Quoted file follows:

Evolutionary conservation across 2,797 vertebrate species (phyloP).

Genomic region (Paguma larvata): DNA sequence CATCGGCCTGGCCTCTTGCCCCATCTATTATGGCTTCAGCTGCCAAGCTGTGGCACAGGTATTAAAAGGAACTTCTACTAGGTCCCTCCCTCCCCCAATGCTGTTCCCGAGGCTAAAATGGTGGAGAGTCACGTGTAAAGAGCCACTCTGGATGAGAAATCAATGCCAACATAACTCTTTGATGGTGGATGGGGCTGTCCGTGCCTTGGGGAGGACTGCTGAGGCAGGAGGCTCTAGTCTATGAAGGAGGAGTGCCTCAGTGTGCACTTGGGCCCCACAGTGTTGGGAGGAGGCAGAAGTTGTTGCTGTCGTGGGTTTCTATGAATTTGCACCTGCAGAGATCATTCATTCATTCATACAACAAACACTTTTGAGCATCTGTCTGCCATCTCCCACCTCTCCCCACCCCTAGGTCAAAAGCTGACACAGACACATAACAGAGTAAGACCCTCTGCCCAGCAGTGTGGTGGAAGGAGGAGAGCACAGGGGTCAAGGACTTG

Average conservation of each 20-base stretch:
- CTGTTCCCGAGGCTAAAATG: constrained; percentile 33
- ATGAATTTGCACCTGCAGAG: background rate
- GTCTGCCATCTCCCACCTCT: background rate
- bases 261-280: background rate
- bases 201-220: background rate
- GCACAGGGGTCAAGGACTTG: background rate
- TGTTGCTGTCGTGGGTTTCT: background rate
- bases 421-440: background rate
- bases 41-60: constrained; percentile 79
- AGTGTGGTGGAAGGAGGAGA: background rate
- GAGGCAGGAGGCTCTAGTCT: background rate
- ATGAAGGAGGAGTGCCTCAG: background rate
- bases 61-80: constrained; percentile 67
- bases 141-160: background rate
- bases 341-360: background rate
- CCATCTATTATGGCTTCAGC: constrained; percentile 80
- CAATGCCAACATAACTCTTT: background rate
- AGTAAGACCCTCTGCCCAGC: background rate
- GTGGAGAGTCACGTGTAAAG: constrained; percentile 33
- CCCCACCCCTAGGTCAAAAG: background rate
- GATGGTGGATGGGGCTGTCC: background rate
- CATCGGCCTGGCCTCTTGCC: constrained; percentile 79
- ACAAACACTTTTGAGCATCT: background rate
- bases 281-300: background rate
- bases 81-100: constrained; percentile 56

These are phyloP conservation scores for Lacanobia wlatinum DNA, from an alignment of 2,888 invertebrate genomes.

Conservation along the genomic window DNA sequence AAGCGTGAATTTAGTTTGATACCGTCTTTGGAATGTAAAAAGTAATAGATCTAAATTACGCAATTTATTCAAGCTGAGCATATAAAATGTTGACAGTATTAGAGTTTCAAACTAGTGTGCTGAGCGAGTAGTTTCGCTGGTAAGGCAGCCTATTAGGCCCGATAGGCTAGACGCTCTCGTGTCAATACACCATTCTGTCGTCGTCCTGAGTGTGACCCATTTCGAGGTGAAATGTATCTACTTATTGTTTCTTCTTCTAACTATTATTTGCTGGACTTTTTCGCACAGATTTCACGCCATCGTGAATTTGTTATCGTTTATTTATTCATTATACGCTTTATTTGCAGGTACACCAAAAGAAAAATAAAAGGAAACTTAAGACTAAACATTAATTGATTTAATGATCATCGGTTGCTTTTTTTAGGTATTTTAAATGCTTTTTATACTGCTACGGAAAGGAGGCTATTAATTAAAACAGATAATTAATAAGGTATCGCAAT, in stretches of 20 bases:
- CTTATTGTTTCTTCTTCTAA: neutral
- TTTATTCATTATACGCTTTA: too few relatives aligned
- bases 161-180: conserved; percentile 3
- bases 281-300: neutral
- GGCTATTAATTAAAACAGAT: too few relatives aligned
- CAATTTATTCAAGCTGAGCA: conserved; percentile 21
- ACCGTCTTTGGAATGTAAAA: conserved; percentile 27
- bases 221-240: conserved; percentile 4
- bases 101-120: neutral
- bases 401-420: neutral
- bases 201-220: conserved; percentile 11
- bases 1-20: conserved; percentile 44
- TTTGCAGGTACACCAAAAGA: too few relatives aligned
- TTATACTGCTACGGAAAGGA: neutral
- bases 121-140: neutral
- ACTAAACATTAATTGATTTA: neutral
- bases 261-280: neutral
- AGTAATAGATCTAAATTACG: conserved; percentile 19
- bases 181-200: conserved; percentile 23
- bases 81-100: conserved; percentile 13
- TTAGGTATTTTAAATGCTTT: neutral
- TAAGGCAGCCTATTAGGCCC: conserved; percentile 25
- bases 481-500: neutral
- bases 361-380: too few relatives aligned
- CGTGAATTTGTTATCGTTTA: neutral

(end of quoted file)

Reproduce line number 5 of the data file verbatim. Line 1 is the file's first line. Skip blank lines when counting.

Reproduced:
- ATGAATTTGCACCTGCAGAG: background rate